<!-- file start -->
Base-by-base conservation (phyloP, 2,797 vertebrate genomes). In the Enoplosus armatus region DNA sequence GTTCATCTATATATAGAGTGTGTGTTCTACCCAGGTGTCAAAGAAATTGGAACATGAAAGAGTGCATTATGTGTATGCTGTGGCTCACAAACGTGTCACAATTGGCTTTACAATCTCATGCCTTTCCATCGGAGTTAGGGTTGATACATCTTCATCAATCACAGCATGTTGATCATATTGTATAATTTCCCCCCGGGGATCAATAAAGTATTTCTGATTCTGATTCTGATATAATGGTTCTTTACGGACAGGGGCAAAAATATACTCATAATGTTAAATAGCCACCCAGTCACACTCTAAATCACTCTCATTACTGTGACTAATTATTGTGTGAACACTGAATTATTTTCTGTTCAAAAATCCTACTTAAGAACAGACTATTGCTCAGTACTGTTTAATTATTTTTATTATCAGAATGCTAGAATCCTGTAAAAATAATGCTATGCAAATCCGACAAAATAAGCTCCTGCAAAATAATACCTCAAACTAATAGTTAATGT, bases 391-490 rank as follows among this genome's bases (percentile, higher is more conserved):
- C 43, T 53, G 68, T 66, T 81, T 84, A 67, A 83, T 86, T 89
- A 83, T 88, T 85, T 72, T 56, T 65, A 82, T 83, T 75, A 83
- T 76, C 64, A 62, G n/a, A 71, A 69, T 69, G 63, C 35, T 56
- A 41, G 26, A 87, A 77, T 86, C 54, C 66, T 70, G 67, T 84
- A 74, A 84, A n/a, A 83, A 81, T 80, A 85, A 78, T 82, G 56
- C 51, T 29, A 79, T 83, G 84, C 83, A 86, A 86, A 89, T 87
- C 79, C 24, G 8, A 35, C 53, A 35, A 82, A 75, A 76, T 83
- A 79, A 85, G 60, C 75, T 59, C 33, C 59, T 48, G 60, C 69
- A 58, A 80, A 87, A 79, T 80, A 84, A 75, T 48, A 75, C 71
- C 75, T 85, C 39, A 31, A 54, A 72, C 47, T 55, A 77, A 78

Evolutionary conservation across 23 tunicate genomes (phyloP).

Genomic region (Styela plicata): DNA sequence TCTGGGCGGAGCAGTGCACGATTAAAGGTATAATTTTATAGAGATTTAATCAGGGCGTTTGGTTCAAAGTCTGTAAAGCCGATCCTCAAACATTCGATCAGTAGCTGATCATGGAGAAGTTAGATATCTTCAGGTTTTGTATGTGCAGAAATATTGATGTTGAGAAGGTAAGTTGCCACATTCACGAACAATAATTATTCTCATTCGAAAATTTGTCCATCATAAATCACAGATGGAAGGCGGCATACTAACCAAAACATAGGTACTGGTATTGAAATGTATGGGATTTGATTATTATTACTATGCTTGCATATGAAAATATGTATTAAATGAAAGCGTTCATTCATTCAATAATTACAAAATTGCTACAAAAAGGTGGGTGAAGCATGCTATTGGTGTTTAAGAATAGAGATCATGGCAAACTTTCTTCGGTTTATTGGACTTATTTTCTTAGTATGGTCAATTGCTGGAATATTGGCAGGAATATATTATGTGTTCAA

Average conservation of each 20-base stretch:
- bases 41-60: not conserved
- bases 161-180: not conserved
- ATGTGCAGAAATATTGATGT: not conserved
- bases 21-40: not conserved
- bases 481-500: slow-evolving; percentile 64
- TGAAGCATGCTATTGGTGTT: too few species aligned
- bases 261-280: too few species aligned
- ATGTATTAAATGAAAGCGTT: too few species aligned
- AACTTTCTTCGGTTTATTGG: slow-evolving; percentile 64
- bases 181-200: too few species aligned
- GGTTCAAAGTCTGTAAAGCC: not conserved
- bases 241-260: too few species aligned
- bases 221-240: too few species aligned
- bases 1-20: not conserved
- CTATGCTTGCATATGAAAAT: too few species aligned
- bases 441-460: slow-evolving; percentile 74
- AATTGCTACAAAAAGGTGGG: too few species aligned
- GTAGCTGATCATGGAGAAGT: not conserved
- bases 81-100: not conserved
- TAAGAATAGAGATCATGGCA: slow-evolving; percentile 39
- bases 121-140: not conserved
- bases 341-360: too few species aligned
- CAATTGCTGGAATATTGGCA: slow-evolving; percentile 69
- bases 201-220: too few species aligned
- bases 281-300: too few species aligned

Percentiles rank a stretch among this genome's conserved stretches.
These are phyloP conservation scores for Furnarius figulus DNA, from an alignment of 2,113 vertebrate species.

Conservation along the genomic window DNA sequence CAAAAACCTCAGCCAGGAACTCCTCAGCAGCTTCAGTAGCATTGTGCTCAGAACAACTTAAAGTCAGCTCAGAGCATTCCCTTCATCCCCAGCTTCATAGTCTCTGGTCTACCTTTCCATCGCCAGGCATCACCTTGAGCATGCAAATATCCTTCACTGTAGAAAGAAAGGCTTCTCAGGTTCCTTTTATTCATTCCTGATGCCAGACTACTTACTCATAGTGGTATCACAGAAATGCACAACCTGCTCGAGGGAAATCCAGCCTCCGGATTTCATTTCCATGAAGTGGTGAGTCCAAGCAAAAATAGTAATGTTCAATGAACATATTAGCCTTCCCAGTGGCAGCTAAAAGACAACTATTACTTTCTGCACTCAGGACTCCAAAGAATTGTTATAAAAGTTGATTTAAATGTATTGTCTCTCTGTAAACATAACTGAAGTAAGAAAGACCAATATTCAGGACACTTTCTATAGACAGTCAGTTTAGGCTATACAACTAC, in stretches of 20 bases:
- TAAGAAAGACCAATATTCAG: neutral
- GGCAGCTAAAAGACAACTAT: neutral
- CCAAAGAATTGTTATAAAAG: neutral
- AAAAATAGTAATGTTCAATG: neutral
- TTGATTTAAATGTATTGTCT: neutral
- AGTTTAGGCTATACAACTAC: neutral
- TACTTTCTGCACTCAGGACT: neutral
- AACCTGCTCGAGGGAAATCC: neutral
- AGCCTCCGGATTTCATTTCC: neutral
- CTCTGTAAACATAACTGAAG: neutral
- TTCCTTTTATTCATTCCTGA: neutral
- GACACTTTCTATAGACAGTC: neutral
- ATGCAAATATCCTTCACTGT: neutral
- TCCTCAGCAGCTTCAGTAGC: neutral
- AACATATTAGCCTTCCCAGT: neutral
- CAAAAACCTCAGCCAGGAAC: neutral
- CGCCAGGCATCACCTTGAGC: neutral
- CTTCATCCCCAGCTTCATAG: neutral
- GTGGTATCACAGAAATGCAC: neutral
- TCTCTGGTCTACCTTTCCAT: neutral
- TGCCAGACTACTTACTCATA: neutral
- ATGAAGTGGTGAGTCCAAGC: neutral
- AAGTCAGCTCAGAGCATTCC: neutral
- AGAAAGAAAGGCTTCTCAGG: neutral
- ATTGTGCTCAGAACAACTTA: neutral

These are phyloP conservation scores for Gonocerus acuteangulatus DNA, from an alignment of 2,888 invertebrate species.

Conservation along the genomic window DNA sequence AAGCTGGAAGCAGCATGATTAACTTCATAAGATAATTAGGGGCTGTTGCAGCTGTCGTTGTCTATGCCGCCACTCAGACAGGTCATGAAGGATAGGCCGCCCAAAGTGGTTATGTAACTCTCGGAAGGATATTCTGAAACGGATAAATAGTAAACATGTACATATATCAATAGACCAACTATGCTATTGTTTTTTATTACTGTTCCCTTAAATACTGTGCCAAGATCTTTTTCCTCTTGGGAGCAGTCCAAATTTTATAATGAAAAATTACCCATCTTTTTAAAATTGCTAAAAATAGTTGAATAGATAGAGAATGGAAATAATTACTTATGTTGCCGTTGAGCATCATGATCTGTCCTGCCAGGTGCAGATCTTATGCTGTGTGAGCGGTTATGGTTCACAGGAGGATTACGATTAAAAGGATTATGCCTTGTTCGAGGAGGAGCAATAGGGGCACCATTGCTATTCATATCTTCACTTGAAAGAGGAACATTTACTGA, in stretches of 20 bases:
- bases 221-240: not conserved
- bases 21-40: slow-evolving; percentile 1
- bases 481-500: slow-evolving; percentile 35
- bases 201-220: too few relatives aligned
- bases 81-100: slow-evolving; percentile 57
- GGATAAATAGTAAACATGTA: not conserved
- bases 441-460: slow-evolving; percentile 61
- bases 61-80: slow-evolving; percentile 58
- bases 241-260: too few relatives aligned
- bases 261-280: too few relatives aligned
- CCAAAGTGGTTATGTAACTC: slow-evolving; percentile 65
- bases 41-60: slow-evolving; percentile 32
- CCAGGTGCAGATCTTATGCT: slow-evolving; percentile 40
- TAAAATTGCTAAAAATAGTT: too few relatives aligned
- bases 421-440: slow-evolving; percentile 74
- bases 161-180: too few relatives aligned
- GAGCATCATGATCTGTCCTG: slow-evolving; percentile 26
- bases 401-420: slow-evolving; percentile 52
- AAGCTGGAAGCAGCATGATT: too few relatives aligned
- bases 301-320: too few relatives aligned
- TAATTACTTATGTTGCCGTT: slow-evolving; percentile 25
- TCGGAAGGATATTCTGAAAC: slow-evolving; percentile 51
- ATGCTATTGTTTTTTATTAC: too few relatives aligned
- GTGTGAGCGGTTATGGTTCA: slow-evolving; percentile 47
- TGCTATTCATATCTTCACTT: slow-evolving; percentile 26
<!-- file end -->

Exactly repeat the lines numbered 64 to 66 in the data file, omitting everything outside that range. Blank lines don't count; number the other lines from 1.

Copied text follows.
- ATGAAGTGGTGAGTCCAAGC: neutral
- AAGTCAGCTCAGAGCATTCC: neutral
- AGAAAGAAAGGCTTCTCAGG: neutral